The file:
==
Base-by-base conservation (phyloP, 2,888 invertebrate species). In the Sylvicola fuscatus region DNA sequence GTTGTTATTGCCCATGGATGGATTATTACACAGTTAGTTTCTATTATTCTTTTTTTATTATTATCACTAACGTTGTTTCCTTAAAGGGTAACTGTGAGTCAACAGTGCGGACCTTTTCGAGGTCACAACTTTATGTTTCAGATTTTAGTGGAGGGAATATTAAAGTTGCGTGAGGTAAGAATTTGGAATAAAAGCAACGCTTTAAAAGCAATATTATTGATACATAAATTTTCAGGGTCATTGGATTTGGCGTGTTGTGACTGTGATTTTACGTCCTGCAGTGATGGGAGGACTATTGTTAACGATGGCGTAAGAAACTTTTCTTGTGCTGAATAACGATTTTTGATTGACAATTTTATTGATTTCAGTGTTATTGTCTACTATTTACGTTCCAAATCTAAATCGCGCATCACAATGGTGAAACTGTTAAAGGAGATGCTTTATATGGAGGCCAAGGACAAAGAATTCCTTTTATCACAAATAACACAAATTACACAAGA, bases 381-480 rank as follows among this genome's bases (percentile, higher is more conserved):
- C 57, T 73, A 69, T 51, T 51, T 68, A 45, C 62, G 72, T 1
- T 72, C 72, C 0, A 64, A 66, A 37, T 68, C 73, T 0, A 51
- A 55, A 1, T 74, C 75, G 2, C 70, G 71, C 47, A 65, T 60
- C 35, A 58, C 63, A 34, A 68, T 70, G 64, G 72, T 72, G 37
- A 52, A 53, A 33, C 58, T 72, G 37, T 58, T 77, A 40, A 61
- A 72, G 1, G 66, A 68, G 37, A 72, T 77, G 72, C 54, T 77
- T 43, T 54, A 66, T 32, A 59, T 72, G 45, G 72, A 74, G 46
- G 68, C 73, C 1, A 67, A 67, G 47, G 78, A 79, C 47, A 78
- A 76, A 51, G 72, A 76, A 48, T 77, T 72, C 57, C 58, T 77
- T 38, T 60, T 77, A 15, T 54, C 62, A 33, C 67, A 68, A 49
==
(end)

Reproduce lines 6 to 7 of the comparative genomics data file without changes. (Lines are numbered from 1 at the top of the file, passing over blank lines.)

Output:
- A 52, A 53, A 33, C 58, T 72, G 37, T 58, T 77, A 40, A 61
- A 72, G 1, G 66, A 68, G 37, A 72, T 77, G 72, C 54, T 77